Every two weeks, a premier medical institute in Chandigarh puts on a big red nose. Literally and figuratively.
Doctors in the outpatient department don bright, polka-dotted clothes, paint their cheeks and noses and don hand puppets before setting off on their rounds, all to try
and put their young patients at their ease.
“Children would normally walk in terrified, some of them already crying. They would look at the white coats and stethoscopes with fear and wail at just the sight of a syringe,” says Dr Bhavneet Bharti, 45, an associate professor at the Advanced Pediatrics Centre of the Postgraduate Institute of Medical Education & Research (PGIMER) and the brain behind the initiative.
“But when we doctors are in the clown costumes, they look at us differently, are happy to chat about their symptoms and are even calmer during actual treatment.”
It all began in 2010, when an Australian doctor from The Royal Children’s Hospital in Melbourne visited the Chandigarh paediatric centre for a research project and began discussing how doctors in her hospital often dressed up as clowns to make it easier to reach out to children.
“It struck me as the perfect thing for us to try, a perfect way to break the stereotype of the stern, scary person with the syringe,” says Bharti.
For the children, the doctor-in-clown-costume becomes more of a friend than an enemy. In fact, the response has been so positive, that the doctors have begun dressing as clowns twice a month, rather than at random intervals or special occasions such as Children’s Day or during Diwali.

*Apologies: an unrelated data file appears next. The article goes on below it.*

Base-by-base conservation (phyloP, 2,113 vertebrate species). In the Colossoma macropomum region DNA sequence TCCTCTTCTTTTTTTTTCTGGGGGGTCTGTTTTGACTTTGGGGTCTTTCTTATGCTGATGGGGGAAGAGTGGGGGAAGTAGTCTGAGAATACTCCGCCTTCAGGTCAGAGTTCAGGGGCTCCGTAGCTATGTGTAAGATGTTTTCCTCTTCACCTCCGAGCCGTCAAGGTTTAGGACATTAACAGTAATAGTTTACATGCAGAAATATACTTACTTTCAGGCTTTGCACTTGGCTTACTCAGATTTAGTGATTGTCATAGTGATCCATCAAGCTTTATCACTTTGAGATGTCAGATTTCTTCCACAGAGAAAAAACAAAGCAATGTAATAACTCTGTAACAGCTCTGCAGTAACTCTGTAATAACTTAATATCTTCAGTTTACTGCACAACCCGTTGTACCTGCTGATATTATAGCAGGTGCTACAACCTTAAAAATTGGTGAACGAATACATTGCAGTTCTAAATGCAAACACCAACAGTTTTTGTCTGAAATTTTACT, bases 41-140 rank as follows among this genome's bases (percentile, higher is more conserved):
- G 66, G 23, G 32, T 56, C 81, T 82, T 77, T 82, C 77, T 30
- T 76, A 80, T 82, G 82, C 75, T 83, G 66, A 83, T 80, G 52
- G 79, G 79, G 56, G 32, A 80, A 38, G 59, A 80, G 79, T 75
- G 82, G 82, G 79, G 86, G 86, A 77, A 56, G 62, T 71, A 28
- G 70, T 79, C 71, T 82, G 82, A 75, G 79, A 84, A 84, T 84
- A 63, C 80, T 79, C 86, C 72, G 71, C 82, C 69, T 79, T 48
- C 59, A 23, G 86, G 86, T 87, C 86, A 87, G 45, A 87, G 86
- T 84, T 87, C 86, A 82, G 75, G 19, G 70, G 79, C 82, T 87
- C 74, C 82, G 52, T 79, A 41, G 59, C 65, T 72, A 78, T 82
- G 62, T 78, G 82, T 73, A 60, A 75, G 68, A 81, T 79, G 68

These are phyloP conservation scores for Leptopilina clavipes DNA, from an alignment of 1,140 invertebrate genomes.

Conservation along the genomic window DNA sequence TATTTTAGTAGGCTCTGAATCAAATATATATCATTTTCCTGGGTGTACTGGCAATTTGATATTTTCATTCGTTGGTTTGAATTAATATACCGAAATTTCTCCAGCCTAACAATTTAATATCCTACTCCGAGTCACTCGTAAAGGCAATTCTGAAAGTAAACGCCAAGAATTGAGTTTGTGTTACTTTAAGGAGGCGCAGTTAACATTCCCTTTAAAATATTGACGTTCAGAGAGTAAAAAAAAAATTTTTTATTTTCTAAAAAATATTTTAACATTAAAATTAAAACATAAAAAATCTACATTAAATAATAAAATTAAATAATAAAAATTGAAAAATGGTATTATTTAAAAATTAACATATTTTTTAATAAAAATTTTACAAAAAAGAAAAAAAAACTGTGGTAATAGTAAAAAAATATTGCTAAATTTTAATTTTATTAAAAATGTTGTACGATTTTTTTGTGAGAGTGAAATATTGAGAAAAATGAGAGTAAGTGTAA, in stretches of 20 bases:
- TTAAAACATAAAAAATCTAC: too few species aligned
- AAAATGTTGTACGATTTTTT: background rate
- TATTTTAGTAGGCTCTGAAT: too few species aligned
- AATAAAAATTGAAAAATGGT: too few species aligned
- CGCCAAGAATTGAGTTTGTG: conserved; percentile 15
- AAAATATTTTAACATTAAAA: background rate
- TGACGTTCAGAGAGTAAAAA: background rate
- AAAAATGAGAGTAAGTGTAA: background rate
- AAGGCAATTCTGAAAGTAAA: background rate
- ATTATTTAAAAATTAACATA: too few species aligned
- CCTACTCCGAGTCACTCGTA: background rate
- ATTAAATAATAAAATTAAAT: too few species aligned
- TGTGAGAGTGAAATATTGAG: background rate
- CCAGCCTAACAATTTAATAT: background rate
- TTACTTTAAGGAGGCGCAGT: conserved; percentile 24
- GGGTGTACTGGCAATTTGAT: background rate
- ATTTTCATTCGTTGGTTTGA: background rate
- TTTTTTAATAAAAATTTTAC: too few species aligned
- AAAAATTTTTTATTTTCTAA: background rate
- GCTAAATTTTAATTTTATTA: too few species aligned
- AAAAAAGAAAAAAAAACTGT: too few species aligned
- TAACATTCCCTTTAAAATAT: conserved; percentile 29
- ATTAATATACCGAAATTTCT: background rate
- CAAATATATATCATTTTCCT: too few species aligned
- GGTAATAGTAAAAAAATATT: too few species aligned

The hospital is now working on a tie-up with local NGO called Nanhi Jaan (Hindi for Little Lives), which works for the welfare of critically ill children, to rope in volunteers who will help raise the frequency of these dress-up-as-clowns days to twice a week, and also help the hospital expand the initiative to include resident patients.
“The clown get-ups have proved to be a great way of keeping the ailing children cheerful. And for doctors, their happiness makes everything easy — from diagnosis to treatment,” says Dr Pratibha Singh, a pediatric neurologist and professor at PGIMER.
Adds Vivek Kapoor, president of the Pediatrics Medical Support Society, an NGO that works with underprivileged children: “The idea has proved quite helpful. Children who were once terrified of doctors now treat the ‘clown doctors’ as their friends.”
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